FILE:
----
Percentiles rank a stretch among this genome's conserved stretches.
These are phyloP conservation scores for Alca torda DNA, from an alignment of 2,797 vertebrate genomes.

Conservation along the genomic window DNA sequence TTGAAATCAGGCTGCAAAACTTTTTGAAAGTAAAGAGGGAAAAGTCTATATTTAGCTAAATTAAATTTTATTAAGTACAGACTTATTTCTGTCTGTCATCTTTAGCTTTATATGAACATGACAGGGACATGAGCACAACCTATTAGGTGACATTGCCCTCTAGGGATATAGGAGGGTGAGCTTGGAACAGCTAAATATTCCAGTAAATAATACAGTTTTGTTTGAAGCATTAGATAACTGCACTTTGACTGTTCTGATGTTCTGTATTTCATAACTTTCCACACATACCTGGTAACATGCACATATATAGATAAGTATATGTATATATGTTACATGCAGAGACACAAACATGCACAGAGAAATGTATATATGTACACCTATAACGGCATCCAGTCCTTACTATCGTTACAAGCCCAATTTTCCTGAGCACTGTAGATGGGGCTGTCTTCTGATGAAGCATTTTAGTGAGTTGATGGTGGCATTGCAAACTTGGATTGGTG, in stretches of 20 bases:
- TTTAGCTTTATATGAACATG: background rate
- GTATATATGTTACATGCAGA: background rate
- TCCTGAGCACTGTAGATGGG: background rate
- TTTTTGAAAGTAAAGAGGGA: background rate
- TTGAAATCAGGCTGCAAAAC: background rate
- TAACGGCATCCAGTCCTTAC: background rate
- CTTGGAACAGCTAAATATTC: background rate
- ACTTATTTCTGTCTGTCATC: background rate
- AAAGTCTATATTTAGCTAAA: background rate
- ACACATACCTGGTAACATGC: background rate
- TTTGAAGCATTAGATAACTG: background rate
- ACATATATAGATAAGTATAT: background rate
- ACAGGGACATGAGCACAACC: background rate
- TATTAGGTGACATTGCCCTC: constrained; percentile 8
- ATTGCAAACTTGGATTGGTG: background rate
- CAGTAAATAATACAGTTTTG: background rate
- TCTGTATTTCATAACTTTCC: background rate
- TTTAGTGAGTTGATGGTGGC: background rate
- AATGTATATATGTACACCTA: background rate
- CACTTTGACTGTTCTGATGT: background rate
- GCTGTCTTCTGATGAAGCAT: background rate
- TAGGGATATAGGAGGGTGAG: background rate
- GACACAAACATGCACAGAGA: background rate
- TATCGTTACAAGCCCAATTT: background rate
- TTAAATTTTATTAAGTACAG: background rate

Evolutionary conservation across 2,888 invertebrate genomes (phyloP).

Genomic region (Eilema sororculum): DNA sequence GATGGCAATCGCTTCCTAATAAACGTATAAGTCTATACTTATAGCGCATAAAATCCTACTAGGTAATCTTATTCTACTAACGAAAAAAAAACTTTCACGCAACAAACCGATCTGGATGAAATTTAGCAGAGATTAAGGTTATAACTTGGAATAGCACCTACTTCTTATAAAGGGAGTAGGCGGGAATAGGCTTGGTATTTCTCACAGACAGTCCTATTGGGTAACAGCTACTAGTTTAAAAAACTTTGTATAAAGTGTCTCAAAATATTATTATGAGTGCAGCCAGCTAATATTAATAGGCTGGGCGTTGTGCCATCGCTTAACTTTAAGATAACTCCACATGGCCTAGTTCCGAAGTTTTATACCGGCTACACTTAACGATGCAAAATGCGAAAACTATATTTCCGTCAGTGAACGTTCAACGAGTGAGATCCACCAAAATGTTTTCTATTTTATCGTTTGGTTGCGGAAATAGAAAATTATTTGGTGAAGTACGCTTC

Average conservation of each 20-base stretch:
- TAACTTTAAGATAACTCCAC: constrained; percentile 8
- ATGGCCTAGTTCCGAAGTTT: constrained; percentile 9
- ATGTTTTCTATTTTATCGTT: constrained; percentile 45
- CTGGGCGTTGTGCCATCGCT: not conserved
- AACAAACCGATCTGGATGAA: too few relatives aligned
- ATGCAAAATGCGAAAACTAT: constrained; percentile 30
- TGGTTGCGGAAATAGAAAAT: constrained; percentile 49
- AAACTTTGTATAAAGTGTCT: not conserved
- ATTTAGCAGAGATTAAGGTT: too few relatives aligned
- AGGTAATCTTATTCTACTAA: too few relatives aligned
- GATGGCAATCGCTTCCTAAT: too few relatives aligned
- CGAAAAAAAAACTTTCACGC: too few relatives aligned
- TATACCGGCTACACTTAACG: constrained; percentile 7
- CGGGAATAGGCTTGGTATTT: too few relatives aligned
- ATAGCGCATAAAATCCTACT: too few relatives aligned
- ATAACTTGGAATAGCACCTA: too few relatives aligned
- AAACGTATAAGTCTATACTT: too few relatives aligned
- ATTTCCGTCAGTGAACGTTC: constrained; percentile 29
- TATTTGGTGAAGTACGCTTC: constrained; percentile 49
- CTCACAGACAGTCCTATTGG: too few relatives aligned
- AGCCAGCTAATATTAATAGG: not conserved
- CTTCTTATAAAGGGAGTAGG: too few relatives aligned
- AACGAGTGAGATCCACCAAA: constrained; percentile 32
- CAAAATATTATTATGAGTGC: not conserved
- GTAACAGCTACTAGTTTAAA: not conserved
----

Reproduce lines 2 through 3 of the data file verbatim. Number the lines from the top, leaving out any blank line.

These are phyloP conservation scores for Alca torda DNA, from an alignment of 2,797 vertebrate genomes.

Conservation along the genomic window DNA sequence TTGAAATCAGGCTGCAAAACTTTTTGAAAGTAAAGAGGGAAAAGTCTATATTTAGCTAAATTAAATTTTATTAAGTACAGACTTATTTCTGTCTGTCATCTTTAGCTTTATATGAACATGACAGGGACATGAGCACAACCTATTAGGTGACATTGCCCTCTAGGGATATAGGAGGGTGAGCTTGGAACAGCTAAATATTCCAGTAAATAATACAGTTTTGTTTGAAGCATTAGATAACTGCACTTTGACTGTTCTGATGTTCTGTATTTCATAACTTTCCACACATACCTGGTAACATGCACATATATAGATAAGTATATGTATATATGTTACATGCAGAGACACAAACATGCACAGAGAAATGTATATATGTACACCTATAACGGCATCCAGTCCTTACTATCGTTACAAGCCCAATTTTCCTGAGCACTGTAGATGGGGCTGTCTTCTGATGAAGCATTTTAGTGAGTTGATGGTGGCATTGCAAACTTGGATTGGTG, in stretches of 20 bases: